In the context of the New Visions 2030 exercise, CDTC will revise its CMS principles and its articulation of critical congestion corridors.  CDTC and NYSDOT will work together to try to develop procedures for the "tradeoff analysis" specified in CDTC's congestion management principles.  The tradeoff analysis is required in considering capacity aspects of highway projects, particularly infrastructure reconstruction projects.  CDTC also remains committed to examining the actual congestion relief benefits achieved from CMS projects; much of this work, however, will need to wait until such projects as Albany-Shaker Road. are implemented in coming years.


TASK 3.02           Air Quality Planning


New York State expects the Capital District to remain an ozone non-attainment area under the final, eight-hour standards.  CDTC will assist with any documentation of air quality plans required for the US Environmental Protection Agency  in conjunction with this designation.


Work in 2004-05 will include air quality conformity determination for the 2005-10 TIP and New Visions 2030 plan.


TASK 3.05           Infrastructure Planning


The New Visions 2030 outline triggers the need to review long-range state and local infrastructure financing.  Staff activity will include examination of the components of recently experienced increases in unit costs for infrastructure work and estimation of the long-range fiscal impacts of these higher costs.


TASK 3.06           Goods Movement Planning


During 2003-04, quarterly task force meetings continued under CDTC sponsorship.  These have been successful in engaging the freight community in a continuing fashion on regional issues, TIP development and the New Visions planning. 


Regular meetings will continue in 2004-05, including a particular focus on contribution to the New Visions 2030 effort (see Task 3.77). 


TASK 3.10        I-87 Study / Champlain-Hudson Trade Corridor Planning


Progress in this trade corridor work has led to renaming the effort as the "Quebec - New York" Trade Corridor.  Funding for implementation of key projects has been secured by Congress in recent years. Meetings of the coalition will continue.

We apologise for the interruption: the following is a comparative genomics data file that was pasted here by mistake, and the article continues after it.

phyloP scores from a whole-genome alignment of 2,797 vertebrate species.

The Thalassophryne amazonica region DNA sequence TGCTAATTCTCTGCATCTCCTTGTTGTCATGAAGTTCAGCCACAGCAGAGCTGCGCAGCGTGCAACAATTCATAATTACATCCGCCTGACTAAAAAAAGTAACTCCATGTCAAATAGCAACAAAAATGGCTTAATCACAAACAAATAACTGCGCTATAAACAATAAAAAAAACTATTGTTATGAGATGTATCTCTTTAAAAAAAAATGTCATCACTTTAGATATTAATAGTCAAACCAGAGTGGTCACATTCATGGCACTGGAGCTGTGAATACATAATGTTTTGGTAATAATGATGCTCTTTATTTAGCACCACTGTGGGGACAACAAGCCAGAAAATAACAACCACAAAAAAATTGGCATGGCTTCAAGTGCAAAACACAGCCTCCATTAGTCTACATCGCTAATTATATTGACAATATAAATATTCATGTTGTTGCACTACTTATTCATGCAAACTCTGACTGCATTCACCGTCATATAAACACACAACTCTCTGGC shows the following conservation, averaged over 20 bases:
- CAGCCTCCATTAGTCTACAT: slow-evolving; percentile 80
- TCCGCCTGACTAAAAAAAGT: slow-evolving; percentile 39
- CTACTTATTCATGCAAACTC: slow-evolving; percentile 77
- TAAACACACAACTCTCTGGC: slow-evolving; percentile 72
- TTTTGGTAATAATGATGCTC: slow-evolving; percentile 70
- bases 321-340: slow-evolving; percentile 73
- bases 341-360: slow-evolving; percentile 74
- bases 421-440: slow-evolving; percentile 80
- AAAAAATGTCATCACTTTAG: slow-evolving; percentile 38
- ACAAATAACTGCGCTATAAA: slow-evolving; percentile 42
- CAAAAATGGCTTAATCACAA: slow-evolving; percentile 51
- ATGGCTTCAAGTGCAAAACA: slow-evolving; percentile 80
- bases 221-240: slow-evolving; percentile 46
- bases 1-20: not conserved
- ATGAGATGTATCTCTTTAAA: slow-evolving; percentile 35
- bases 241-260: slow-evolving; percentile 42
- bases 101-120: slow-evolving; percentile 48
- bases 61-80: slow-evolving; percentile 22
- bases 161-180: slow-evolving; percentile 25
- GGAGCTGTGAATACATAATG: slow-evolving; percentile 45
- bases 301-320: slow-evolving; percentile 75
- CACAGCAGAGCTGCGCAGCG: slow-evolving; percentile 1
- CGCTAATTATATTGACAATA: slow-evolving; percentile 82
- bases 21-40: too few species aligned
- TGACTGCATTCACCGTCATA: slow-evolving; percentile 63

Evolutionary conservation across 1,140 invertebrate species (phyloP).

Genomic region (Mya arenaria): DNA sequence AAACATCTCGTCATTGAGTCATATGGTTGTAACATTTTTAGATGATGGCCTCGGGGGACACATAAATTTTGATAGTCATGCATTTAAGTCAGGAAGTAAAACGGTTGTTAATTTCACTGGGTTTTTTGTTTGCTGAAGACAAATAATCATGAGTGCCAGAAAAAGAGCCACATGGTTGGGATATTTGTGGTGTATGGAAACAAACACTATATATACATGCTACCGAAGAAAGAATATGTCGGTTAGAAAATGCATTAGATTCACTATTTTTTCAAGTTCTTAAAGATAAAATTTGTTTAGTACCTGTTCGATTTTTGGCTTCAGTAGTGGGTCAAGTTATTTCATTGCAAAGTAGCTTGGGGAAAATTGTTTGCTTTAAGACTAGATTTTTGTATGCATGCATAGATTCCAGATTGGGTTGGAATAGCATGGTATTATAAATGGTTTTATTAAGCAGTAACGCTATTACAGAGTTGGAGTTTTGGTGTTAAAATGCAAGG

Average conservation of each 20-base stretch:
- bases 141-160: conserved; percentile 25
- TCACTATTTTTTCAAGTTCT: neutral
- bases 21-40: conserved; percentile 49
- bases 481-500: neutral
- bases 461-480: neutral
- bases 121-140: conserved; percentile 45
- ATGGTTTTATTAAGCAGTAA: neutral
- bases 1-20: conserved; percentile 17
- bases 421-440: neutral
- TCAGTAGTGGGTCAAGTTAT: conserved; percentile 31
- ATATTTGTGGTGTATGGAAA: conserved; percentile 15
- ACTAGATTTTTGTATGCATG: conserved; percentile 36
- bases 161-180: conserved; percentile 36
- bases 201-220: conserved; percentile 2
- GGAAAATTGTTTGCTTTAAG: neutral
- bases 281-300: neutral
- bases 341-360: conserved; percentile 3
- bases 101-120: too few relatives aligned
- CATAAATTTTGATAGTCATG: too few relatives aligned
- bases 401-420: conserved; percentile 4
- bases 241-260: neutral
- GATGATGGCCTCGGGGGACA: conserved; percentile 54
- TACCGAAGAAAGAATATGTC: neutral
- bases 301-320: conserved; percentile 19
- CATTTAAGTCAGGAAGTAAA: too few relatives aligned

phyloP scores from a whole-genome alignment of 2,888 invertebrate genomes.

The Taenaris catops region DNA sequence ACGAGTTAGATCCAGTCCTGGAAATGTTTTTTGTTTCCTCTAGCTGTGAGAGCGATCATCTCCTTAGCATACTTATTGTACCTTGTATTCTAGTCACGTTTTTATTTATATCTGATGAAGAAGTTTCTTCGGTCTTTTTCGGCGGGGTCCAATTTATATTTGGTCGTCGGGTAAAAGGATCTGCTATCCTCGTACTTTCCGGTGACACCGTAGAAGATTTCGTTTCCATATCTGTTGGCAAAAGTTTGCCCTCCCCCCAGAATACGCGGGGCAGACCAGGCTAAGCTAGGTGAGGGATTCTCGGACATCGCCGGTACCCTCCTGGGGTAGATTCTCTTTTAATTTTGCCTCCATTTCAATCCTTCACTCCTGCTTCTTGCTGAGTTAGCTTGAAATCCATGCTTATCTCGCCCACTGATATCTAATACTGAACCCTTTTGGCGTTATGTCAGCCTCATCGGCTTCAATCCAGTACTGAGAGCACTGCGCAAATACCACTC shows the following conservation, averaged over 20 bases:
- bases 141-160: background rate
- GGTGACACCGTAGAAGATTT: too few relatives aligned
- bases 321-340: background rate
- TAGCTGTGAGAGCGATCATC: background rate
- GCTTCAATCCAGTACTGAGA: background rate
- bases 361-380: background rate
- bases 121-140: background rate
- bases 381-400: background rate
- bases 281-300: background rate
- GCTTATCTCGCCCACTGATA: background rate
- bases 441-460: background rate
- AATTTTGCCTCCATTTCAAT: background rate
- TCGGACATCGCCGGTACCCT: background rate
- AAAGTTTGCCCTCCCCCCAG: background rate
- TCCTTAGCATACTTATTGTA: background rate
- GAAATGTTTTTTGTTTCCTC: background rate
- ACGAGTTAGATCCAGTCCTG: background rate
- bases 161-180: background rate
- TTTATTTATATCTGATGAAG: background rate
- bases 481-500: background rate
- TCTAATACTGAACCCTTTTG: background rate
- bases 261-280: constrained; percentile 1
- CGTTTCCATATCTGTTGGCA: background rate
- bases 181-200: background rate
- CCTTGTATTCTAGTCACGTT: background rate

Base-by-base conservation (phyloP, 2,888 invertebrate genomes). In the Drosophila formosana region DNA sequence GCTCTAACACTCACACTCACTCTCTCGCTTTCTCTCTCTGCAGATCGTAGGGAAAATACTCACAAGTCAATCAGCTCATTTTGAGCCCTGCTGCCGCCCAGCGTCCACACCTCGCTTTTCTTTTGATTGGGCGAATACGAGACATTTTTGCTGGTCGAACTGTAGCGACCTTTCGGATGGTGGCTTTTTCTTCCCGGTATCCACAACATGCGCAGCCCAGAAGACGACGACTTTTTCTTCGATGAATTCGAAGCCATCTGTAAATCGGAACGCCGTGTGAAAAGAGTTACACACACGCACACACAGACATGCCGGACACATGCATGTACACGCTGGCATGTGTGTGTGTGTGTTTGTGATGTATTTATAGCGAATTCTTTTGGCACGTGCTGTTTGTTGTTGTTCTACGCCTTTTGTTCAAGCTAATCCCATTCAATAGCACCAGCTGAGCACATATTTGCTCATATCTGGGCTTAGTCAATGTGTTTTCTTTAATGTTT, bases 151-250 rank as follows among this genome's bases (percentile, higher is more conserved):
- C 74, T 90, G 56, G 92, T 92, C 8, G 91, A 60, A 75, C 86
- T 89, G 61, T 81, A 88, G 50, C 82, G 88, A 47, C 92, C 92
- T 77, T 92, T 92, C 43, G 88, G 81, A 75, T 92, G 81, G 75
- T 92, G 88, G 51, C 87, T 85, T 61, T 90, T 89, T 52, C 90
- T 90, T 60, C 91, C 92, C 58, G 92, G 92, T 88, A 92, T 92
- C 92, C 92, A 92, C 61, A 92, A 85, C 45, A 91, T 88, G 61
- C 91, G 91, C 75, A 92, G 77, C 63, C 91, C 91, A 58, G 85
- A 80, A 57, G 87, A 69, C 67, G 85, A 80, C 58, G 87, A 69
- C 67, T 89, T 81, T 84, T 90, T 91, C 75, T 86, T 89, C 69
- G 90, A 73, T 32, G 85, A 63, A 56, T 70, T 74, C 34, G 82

Congressional action in the FFY03 Transportation Appropriations Bill earmarked $2,000,000 toward study of the I-87 corridor from New York to Canada.  With a $500,000 state match, this effort began in early 2003 on a two-phased effort to explore multi-modal issues from New York City to Montreal.


Products in 2003-04 have included goals and objectives, existing conditions review, a list of corridor concept candidates and a recommendation for examination of seven concept packages.  A phase 2 exploration of the concept packages is expected in 2004-05.  Products of the effort will be brought back to CDTC for consideration in the New Visions and/or TIP processes.


TASK 3.11        REVEST


During 2003-04, the REVEST working group met quarterly through the fall of 2003.  At that time, the group was folded into the transportation committee of the QuebecNew York trade corridor coalition.  Further REVEST activity will occur as part of  Task 3.10.


TASK 3.12        Transit Service Design Guidelines/ Transit Development Plan (carryover, expanded scope)


The effort will seek to provide guidelines for appropriate transit treatment throughout the region, based upon development densities, corridor orientation and available funding.  The study will build upon work to date to provide the basis for CDTA's operations plan in coming years.  It will also provide guidance to CDTA regarding the appropriate vehicle mix for its fleet, well in advance of the next major scheduled fleet replacement. 


The effort will be more substantial than anticipated when programmed in the 2003-04 UPWP.  CDTA staff effort will be approximately $100,000; a marketing and research effort will total $100,000; customer


research $50,000; and consultant professional assistance, $250,000.  The total $500,000 budget for this effort is shown under CDTA’s aggregate budget item for Task 4.62, with the exception of a $50,000 component which is data collection administered by CDTC under Task 2.25.


CDTA adoption of the resulting plan is anticipated, as well as CDTC adoption as appropriate.  Products will feed both TIP and New Visions processes.  A 12 to 18 month schedule is anticipated.


The majority of the work on this task has shifted to 2004-05.


TASK 3.86           Continuous Aviation System Planning Project (CASPP)


2003-04 activity by CDRPC included an economic impact analyses for the Albany International Airport and the Schenectady County Airport.  This effort will continue in 2004-05.